Image: MasterCard.

For years, MasterCard (NYSE:MA) has benefited from its strategy of expanding across the globe, taking advantage of faster international growth to try to play a leadership role in the world of electronic payment processing. Yet the combination of the strong U.S. dollar and competition from online payment specialists like PayPal Holdings (NASDAQ:PYPL) has forced MasterCard to up its game in order to keep up and defend its profitable card business.

With MasterCard set to announce its fourth-quarter results on Friday, investors hope that the company will manage to overcome its headwinds, and produce reasonable growth in revenue and earnings. Let's take a closer look at how MasterCard has fared recently, and what investors should expect going forward.

Stats on MasterCard

Analyst EPS Estimate


Change From Year-Ago EPS


Revenue Estimate

$2.55 billion

Change From Year-Ago Revenue


Earnings Beats in Past 4 Quarters


Source: Yahoo! Finance.

Can MasterCard earnings keep climbing?
Investors have reined in their views in recent months on how much MasterCard earnings will be able to grow, cutting $0.05 per share from their fourth-quarter projections and cutting their full-year 2016 views by nearly $0.10 per share. The stock has reflected that increased concern, falling 10% since late October in a tough market environment.

MasterCard's third-quarter earnings report was a perfect example of just how much the card giant is struggling to overcome foreign-currency pressures. Revenue for the quarter grew 1.6%, but net income fell 4% from year-earlier levels. Yet MasterCard would have grown its sales by double-digit percentages had it not been for the 10 percentage-point hit that the strong U.S. dollar caused. Moreover, adjusted earnings per share would have climbed by 11% in a constant-currency comparison.

Yet the good news is that MasterCard's foreign business remains strong. In its most-recent quarter, the company reported that gross dollar volumes and purchase volumes climbed between 14% and 19% in constant-currency terms across all of its geographical regions internationally. By contrast, the U.S. market posted more-sluggish growth rates, but the 7.5% to 8% gains in gross dollar and purchase volume still accelerated from earlier in the year.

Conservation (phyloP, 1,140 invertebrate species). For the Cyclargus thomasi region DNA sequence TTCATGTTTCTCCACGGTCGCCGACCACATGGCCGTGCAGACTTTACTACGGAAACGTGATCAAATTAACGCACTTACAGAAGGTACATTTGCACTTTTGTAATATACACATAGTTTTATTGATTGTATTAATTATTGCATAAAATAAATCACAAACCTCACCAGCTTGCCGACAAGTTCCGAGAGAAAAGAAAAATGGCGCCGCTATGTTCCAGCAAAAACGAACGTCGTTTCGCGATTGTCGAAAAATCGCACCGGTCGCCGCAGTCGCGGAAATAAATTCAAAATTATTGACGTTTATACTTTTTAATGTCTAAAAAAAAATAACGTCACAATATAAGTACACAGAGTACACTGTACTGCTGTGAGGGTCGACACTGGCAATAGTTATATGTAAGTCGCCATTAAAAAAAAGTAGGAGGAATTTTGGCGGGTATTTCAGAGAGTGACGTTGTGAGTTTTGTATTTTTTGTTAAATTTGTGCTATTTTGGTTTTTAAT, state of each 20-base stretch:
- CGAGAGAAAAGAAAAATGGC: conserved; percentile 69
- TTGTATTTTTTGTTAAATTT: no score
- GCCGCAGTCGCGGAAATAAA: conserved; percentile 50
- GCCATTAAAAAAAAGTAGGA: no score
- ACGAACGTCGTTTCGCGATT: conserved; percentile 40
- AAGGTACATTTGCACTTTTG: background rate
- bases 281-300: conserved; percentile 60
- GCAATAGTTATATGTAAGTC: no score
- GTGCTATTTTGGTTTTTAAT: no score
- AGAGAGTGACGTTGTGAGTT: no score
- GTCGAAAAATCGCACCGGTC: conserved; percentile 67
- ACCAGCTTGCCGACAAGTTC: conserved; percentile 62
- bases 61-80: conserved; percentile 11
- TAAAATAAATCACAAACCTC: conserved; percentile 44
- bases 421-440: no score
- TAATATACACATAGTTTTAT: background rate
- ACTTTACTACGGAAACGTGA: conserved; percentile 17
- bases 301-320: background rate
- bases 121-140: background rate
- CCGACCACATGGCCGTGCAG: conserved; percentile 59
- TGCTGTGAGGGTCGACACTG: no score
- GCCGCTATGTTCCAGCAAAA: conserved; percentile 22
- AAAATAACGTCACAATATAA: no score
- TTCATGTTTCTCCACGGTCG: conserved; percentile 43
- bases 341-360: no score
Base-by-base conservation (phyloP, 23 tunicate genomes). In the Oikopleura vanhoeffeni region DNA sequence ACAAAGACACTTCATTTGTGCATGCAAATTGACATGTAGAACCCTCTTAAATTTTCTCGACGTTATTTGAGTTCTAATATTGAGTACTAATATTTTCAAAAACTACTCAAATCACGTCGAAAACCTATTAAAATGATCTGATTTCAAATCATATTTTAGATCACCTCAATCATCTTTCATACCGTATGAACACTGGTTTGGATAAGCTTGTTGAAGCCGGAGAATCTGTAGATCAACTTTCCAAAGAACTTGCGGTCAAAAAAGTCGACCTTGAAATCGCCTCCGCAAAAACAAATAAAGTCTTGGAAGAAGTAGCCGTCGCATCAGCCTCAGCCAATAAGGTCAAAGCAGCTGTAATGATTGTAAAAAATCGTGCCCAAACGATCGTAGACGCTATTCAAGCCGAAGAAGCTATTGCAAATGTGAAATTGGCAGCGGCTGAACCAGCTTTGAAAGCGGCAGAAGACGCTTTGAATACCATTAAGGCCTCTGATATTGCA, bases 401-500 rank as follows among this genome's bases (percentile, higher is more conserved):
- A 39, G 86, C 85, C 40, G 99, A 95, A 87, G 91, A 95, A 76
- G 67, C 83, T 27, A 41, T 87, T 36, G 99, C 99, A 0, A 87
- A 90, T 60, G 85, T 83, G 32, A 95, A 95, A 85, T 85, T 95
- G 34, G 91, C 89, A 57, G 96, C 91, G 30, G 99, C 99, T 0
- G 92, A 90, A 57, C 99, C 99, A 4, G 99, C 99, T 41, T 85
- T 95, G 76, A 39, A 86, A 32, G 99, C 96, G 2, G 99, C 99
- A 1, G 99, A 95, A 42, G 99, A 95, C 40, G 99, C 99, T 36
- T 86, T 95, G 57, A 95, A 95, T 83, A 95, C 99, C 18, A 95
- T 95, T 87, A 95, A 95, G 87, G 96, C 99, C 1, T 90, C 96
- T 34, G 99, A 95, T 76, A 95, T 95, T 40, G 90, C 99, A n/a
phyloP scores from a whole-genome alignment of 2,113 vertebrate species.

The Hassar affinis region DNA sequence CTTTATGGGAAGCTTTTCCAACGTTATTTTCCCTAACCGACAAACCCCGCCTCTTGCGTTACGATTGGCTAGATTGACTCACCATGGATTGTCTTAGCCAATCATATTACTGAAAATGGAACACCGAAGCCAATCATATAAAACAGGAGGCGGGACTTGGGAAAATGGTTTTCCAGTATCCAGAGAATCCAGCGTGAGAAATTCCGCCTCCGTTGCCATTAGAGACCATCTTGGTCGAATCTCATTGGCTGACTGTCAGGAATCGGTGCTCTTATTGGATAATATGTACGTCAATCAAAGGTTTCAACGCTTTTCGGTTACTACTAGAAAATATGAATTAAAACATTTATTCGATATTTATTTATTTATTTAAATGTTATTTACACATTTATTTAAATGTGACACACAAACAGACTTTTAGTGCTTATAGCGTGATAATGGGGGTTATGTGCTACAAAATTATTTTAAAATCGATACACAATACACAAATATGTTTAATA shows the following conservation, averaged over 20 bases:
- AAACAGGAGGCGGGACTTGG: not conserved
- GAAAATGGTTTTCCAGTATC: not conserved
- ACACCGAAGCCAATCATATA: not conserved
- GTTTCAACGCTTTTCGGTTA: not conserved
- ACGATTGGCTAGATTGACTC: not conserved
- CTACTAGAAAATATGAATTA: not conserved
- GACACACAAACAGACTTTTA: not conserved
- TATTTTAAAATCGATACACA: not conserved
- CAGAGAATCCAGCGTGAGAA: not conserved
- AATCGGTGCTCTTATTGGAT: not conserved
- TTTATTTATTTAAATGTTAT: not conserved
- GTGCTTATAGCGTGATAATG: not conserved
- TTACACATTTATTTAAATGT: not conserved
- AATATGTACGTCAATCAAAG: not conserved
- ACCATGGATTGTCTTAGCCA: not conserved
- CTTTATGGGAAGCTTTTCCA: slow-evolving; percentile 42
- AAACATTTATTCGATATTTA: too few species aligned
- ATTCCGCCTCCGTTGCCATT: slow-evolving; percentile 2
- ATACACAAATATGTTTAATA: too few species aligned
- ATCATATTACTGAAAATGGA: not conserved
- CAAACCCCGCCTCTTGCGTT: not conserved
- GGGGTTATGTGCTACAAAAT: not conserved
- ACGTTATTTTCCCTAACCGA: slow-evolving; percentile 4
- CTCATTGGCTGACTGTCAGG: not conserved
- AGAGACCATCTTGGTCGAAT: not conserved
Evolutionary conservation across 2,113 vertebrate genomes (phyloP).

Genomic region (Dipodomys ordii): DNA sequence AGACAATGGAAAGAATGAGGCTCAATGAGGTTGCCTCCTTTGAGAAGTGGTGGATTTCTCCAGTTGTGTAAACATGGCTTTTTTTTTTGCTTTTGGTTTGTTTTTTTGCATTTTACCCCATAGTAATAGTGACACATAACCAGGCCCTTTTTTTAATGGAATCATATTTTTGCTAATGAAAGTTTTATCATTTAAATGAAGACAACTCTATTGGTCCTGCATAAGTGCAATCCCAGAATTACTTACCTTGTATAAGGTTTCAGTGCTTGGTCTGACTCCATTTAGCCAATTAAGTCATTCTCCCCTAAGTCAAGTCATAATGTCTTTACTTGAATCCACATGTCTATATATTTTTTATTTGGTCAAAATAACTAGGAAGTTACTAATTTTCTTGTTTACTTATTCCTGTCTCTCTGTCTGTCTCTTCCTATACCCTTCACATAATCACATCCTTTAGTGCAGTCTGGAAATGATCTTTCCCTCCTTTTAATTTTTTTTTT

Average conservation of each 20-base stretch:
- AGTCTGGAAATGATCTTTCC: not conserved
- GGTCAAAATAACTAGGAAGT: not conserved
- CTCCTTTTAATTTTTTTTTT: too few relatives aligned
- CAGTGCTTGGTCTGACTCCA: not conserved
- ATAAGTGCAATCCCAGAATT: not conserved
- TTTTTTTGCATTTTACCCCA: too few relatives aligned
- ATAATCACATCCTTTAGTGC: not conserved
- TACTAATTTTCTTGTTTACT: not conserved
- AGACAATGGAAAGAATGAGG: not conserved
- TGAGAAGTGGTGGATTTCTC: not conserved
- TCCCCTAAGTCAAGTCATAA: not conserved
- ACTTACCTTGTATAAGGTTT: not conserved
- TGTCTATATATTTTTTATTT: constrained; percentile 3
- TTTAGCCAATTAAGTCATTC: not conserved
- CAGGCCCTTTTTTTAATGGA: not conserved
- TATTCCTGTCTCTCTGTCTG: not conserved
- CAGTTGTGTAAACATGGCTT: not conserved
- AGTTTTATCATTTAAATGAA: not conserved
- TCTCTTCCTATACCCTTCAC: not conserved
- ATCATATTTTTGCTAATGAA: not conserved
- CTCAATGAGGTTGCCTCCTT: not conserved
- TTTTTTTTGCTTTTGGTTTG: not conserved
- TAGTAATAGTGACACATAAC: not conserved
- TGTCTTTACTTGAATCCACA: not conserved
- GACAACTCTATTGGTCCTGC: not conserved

The big question that MasterCard faces is how effective mobile-payment solutions -- like those that PayPal Holdings has espoused -- will be in taking business away from the traditional card industry. So far, PayPal has done a good job of capturing market share within the U.S., but its international transaction-revenue figures haven't kept up the pace. About half of PayPal's revenue came from international markets, a figure that hasn't changed since mid-2014. In its two most-recent quarters, PayPal has actually seen growth in U.S.-based revenue come in faster than the international business -- even after accounting for currency impacts.

The longer-term threat that PayPal represents depends, in large part, on how long and to what extent the retail shift toward e-commerce will continue. Many customers continue to see PayPal as a means for conducting online commerce, given its traditional ties to marketplace and online auction transactions. MasterCard has to shed its reputation among millennials as an old-fashioned provider of payment services, and instead embrace competition in the e-commerce and mobile arenas. That will take work, but MasterCard has worked alongside some of its credit-card rivals to fend off PayPal and similar entrants to the industry.

In the MasterCard earnings report, be sure to look past the headline numbers to see what impact the strong U.S. dollar had on the card giant's results. More importantly, comments on how well the company is faring in its fight against PayPal should reveal some of MasterCard's long-term strategy. For MasterCard to bounce back from recent share-price weakness, it will need to establish that it can keep growing at a solid pace, even under the tough conditions that prevail right now.